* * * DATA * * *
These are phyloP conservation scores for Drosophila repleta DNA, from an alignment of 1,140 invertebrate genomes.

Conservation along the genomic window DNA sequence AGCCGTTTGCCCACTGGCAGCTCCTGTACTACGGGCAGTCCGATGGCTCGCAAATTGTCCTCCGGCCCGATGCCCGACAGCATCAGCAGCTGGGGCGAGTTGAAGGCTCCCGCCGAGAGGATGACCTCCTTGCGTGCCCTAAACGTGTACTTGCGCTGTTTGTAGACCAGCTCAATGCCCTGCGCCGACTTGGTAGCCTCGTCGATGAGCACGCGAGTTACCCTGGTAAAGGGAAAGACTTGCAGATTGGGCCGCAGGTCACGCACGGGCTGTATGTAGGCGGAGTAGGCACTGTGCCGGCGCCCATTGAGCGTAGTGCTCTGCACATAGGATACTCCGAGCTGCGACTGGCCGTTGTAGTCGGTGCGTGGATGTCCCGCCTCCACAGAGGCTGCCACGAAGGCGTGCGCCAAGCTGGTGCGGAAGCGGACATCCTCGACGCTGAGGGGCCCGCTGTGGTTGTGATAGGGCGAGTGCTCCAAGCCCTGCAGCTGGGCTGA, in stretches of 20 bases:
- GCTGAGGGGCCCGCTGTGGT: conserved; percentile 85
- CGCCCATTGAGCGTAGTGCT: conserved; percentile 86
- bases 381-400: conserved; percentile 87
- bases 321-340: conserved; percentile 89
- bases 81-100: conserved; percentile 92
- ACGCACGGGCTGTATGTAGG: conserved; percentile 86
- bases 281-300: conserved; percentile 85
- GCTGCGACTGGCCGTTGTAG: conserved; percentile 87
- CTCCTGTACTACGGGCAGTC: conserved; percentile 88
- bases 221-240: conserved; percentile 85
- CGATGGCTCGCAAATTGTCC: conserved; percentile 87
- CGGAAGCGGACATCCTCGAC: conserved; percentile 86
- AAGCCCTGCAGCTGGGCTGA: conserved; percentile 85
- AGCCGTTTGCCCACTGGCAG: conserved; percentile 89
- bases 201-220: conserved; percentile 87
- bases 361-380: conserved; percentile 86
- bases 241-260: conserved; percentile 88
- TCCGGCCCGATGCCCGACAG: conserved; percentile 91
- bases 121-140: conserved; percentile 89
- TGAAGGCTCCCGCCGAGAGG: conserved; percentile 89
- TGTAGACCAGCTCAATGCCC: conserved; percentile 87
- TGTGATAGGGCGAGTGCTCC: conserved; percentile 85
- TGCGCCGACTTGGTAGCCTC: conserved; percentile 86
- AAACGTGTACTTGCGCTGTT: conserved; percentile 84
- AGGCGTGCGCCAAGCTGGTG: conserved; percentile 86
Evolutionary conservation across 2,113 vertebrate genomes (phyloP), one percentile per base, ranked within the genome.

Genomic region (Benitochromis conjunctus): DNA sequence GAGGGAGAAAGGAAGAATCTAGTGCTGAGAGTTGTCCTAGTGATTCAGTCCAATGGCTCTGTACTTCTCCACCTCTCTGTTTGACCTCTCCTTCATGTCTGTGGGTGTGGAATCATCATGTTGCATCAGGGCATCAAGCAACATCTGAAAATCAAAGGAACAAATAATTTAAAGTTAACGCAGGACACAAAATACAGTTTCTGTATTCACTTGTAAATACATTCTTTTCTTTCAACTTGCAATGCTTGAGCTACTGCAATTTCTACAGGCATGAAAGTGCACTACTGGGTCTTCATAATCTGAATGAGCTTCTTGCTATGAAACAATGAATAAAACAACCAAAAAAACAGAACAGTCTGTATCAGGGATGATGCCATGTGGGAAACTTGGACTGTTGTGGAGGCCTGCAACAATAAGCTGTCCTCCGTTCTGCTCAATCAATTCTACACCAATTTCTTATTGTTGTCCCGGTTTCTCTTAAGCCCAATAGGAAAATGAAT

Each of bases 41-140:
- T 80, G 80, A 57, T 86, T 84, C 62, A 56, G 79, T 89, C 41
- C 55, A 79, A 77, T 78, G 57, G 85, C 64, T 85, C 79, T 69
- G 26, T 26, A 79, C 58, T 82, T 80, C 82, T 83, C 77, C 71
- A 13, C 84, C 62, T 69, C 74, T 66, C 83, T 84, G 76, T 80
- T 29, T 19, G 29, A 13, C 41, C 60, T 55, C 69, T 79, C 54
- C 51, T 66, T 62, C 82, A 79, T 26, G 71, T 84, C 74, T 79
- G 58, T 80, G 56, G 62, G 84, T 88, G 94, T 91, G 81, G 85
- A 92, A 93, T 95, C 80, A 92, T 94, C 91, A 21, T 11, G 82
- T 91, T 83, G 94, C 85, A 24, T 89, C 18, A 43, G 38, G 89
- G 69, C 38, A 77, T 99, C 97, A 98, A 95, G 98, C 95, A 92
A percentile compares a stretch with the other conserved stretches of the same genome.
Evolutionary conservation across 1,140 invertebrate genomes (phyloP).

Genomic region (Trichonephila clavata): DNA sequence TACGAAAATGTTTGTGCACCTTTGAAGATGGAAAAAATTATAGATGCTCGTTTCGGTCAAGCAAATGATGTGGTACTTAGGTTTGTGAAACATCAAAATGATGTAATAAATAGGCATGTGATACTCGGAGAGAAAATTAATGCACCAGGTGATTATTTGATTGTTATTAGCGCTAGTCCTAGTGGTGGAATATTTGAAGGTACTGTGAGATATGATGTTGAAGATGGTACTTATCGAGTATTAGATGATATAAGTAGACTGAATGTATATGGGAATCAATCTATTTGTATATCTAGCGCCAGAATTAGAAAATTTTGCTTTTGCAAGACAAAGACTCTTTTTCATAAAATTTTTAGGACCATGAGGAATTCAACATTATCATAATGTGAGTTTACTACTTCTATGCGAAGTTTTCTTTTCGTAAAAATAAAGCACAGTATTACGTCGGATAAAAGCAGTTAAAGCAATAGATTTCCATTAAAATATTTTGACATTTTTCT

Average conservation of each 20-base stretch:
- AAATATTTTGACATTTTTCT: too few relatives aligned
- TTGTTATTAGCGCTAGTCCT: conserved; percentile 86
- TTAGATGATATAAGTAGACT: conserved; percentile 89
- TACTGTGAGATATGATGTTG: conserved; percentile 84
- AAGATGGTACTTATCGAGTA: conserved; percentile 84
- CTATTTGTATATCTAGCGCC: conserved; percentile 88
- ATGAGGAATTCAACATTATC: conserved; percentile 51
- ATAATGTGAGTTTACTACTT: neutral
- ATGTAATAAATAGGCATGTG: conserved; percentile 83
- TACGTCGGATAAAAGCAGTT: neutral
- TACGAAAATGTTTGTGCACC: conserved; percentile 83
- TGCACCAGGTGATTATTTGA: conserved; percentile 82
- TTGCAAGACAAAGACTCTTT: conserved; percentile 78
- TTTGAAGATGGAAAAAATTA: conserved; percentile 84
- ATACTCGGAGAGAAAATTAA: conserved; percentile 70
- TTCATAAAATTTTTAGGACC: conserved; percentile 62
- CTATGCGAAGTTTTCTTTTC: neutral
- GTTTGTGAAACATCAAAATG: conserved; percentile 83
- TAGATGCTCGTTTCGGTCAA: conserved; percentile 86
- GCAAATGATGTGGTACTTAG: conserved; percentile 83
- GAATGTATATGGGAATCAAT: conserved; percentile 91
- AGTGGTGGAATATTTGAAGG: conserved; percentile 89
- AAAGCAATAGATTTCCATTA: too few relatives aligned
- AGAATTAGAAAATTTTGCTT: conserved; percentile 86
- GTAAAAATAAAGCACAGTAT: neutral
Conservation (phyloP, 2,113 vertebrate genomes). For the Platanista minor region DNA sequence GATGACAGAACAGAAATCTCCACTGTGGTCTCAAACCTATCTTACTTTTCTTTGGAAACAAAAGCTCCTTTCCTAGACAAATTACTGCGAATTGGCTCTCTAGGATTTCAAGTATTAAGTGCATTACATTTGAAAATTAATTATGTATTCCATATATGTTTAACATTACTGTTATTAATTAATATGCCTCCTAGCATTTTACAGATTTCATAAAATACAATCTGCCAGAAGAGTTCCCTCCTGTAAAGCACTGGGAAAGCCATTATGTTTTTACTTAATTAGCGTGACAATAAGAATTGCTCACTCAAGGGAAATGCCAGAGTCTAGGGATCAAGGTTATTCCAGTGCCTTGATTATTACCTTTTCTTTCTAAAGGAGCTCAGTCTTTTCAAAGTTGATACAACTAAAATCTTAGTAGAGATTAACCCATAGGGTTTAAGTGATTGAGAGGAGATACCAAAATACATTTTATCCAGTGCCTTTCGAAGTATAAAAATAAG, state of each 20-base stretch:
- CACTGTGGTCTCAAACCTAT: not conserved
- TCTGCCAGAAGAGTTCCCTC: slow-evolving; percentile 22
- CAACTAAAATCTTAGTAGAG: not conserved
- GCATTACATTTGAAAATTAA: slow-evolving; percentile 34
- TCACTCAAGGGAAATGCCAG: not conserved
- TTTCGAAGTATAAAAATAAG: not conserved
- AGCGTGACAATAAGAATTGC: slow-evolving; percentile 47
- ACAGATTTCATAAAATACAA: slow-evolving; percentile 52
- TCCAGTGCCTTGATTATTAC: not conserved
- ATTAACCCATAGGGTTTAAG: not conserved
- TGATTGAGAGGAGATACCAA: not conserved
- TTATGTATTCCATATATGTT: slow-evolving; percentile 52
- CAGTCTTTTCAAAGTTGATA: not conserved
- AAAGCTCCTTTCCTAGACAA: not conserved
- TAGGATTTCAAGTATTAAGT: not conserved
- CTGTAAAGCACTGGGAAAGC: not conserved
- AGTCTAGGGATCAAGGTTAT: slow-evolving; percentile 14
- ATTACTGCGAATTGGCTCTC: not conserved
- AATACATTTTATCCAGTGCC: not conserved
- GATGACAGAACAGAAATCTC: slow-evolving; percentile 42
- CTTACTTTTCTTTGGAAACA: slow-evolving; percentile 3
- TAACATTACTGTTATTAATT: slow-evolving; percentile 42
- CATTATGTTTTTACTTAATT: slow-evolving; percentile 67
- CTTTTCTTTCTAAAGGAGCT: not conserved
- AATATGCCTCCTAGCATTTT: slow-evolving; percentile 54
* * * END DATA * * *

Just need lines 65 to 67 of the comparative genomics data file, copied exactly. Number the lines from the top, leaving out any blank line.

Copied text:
- GAATGTATATGGGAATCAAT: conserved; percentile 91
- AGTGGTGGAATATTTGAAGG: conserved; percentile 89
- AAAGCAATAGATTTCCATTA: too few relatives aligned